LinkedIn 101: Getting Started

LinkedIn 101: Getting Started

by Kerry Scott on 13 July 2009

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It’s LinkedIn Week on Clue Wagon.  I’ve received a lot of questions from readers and friends lately on how to effectively use LinkedIn to connect with people who can help in your job search.  It’s been over a year since I used LinkedIn from the recruiting side of the desk, so I wanted to talk to some experts who are currently using this tool to find candidates.  Two people very generously offered to spend time answering a bunch of questions from readers.  They are:

Today we’ll focus on the very basics.  On Tuesday, we’ll talk about managing your connections.  Wednesday we’ll focus on the effective use of LinkedIn Groups.  On Thursday we’ll wrap up with information on some of LinkedIn’s other features, like profile pictures, recommendations, and status updates.

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Let’s get started!

How much detail about my various positions should I include in my profile?  Should it be the same as my resume, or just the title and dates of employment?

JENNIFER: If you’re trying to be found, then you’ll want to include enough information to be of interest to those searching for you. Use keywords throughout your Profile and think about the words or terms someone searching for you within LinkedIn would be using. Including much of the same information from your resume is okay, but I’d suggest using a more narrative form to appear approachable and interesting. Your LinkedIn Profile is your “on-line marketing brochure”. If you were handing a brochure to someone describing your product (you), it hopefully wouldn’t be written like a resume. It would be written to engage the recipient and entice them to “buy”. Write your LinkedIn profile like a marketer would.

BETSY: Tell enough information to pique someone’s interest, but don’t give it all away!  I think you should include company name, your title and dates of employment (month/year) and then include 2-3 of your major responsibilities.  Keep it short enough that people will read it, but juicy enough that they want to read it.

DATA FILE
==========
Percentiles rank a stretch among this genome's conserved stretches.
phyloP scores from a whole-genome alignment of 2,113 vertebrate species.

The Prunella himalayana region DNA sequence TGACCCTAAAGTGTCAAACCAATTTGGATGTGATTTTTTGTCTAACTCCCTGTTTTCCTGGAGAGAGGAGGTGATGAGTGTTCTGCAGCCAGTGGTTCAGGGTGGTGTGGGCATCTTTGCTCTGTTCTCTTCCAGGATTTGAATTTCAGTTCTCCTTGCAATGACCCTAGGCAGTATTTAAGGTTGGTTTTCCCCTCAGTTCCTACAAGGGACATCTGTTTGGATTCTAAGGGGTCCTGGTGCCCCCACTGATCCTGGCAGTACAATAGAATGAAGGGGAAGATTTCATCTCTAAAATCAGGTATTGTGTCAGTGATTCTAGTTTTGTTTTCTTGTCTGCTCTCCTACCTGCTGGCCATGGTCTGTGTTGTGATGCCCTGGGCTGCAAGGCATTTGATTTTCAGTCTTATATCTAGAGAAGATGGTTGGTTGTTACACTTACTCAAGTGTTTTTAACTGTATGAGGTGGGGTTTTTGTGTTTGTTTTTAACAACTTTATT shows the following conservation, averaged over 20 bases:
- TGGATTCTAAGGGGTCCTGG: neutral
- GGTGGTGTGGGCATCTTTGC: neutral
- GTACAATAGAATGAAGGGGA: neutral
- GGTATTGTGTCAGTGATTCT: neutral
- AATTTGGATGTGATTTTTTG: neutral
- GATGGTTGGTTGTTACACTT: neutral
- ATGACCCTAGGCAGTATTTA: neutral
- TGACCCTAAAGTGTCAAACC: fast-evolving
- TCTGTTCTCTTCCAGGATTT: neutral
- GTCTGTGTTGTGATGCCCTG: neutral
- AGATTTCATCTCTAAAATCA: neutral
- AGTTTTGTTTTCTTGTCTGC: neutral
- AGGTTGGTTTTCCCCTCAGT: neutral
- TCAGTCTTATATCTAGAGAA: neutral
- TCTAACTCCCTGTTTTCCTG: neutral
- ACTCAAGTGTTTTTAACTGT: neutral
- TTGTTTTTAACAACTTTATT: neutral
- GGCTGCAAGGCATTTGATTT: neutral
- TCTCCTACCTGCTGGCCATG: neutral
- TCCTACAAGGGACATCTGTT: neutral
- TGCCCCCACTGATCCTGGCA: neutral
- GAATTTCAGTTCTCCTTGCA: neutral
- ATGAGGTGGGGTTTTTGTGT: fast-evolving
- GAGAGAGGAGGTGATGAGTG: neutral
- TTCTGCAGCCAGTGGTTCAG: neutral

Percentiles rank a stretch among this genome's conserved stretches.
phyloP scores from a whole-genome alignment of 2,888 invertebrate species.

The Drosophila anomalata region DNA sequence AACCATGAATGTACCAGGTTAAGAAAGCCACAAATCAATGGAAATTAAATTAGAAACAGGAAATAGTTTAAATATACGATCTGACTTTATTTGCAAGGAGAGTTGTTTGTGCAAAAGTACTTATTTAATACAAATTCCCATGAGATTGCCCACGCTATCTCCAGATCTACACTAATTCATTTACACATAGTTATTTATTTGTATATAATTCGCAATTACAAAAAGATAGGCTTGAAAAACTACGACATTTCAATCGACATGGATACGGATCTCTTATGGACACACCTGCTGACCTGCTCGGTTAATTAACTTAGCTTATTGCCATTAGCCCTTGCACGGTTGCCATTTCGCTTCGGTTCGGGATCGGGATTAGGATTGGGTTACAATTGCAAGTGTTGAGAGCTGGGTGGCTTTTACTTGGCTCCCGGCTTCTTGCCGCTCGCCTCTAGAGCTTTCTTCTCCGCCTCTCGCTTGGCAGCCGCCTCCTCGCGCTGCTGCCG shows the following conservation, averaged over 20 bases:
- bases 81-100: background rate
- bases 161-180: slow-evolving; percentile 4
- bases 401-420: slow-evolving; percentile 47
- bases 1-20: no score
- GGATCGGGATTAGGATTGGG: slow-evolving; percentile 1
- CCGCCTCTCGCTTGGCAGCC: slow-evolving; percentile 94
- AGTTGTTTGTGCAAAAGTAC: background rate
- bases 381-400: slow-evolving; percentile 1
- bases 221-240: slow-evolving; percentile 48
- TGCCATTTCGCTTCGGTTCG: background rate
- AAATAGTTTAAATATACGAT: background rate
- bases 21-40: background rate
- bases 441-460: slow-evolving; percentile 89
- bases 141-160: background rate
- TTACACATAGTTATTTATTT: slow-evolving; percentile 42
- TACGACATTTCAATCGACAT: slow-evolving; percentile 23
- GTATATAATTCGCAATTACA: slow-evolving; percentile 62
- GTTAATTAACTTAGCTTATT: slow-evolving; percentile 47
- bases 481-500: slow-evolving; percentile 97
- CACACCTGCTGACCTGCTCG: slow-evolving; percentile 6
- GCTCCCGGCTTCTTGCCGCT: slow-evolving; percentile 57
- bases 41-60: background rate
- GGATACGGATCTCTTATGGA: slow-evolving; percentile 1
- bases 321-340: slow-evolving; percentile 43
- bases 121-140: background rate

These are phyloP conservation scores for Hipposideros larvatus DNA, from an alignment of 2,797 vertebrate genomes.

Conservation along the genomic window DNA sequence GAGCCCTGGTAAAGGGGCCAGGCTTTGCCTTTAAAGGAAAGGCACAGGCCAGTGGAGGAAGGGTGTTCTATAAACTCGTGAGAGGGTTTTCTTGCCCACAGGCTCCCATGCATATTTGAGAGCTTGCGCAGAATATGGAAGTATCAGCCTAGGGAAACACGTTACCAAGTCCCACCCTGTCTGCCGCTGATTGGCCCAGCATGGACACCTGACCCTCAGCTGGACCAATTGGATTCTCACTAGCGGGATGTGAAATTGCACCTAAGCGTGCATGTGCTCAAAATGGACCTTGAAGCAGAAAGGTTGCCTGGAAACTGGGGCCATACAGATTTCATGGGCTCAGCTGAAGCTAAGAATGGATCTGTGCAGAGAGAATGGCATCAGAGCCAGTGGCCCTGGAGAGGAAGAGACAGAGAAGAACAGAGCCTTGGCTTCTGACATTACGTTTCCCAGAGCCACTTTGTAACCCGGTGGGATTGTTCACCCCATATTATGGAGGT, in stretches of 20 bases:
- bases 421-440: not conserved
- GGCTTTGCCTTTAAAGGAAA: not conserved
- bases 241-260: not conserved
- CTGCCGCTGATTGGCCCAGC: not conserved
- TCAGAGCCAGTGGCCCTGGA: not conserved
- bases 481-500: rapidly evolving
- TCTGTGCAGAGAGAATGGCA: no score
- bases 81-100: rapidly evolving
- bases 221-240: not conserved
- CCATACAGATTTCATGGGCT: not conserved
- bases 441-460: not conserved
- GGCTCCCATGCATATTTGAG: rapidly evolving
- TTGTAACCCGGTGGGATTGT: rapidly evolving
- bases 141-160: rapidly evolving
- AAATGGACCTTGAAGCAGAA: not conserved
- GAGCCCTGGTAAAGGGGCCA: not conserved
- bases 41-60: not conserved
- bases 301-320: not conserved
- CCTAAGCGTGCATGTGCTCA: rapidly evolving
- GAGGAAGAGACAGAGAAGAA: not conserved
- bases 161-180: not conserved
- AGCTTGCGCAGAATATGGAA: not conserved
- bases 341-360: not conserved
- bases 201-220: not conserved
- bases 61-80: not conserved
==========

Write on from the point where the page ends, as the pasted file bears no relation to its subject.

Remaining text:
KERRY’S NOTE: Keep in mind that people will compare the resume and your LinkedIn profile to make sure they sync up.  Kris Dunn at HR Capitalist had a great piece on why LinkedIn profiles are more accurate than resumes.

I’ve spent a whole week connecting to people, joining groups and setting up a rock star profile.  Now what?

JENNIFER: Spend some time with LinkedIn each day or a few times a week. Check the Status Updates, Profile Updates and activities of those in your network on your Home Page. Respond to their Status Updates, congratulate them on their new job when they update their Profile, etc. You can also see who the people you know are connecting to and you may find some contacts that you’d also like to connect to or get an Introduction to them from your contact.

In general, don’t create your LinkedIn profile and neglect it. Use LinkedIn as a way to stay connected to those in your network, share what you’re doing, and to find contacts, resources and information.

BETSY: Now, it’s time for you to help your network.  You know the saying, “Give and you shall receive.”  Well, I find that is true for LinkedIn, too.  If someone in your network asks to be introduced to someone, introduce them.  If they ask you to forward a connection request, forward it.

Log in to LinkedIn daily, check your networks’ status updates – if you notice someone got a promotion, or took a new job, congratulate them.  Each time you initiate contact you increase your goodwill with your connections.

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